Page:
25 Mar

Capitol Vision: Beltline bill gets approval; Georgia Supreme Court rules against Chrysler – Atlanta Business Chronicle

Legislation to create a new funding stream for the Atlanta Beltline cleared a Georgia Senate committee March 20.

But concerns remain about the vagueness of some of the bill’s provisions and how the money would be spent.

The legislation, which the state House of Representatives overwhelmingly passed late last month, calls for the formation of a special improvement district (SID) along the Beltline corridor. Commercial and multi-family property owners along the Beltline would tax themselves to raise a projected $100 million over the 30-year lifetime of the tax.

As introduced in the House, the revenue from the tax was to be used for a variety of purposes, including completing a 22-mile loop of multi-use trails and building affordable housing along the corridor.

But it has since been amended to apply only to completing the trails, work that has lagged far behind schedule since the Great Recession and sluggish economic recovery that followed reduced the Beltline’s revenue flow to a relative trickle.

“The Atlanta Beltline needs help,” said Rep. Chad Nimmer, R-Blackshear, the bill’s chief sponsor. “It’s not going to get completed without this [bill].”

But restricting the proposed SID’s tax revenue to trail construction drew opposition from a couple of Democrats on the Senate Economic Development and Tourism Committee. Sen. Donzella James of Atlanta said the money should also go toward affordable housing and transit.

“That’s what the Beltline was supposed to be about in the first place,” she said.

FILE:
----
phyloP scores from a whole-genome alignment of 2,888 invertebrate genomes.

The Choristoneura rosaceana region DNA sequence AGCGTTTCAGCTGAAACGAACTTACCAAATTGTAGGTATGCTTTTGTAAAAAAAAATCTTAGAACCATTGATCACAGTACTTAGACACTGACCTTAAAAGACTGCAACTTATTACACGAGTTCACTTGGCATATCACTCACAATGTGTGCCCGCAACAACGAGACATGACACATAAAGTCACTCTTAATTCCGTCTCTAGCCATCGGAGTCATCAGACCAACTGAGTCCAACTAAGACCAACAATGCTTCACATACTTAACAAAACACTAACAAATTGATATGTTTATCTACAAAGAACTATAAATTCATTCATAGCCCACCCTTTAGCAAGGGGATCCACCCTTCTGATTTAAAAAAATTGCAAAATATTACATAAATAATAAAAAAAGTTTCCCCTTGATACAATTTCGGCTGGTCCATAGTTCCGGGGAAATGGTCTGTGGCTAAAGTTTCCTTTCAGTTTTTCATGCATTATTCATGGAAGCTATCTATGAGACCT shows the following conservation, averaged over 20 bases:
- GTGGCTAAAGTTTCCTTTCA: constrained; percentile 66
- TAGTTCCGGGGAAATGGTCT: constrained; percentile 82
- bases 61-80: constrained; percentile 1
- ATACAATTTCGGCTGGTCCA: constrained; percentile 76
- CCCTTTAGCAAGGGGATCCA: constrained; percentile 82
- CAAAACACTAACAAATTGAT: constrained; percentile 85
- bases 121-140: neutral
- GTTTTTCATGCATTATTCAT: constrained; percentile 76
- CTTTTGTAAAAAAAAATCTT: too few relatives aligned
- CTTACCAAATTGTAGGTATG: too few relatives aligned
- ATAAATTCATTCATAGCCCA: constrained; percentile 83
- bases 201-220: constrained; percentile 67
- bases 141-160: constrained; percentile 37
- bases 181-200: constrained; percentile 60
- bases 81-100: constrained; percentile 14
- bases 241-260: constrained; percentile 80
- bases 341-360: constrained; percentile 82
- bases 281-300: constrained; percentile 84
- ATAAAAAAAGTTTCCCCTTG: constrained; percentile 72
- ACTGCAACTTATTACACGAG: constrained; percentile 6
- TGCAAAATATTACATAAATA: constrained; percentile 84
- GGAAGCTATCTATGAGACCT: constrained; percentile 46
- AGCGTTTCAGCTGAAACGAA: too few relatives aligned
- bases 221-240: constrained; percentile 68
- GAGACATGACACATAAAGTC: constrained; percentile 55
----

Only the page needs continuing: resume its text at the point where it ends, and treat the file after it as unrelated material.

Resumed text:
“This project is not going to work without transit, and you can’t get transit without funding,” added Neill Herring, a lobbyist for the Georgia chapter of the Sierra Club. “You still need affordable housing to produce riders for the transit.”

Other senators took issue with vague language in the latest version of the bill that would leave the proposed SID without a governing board and let the district tax properties without any millage limit. Previous versions of the bill capped the tax at 3.5 mills.

A lawyer for the Senate explained that Georgia’s Constitution prohibits the General Assembly from requiring a specific limit on the tax rate or mandating a governing board. Such decisions rest with the city of Atlanta, he said.

Sen. Brandon Beach, R-Alpharetta, amended the bill to create a board for the SID with seven property owners from the district who would make recommendations — not mandates — on such issues as projects and taxes.

Georgia Supreme Court rules against Chrysler in wrongful death case

The Georgia Supreme Court has upheld $40 million in legal damages against Chrysler Group LLC stemming from a Jeep fire that killed a 4-year-old boy.

In a ruling March 15, the justices sided with a 2016 decision by the state Court of Appeals that rejected Chrysler’s arguments that a trial judge erred in allowing evidence concerning Chrysler CEO Sergio Marchionne’s compensation. It was disclosed that his annual pay, stock options and cash awards totaled more than $68 million.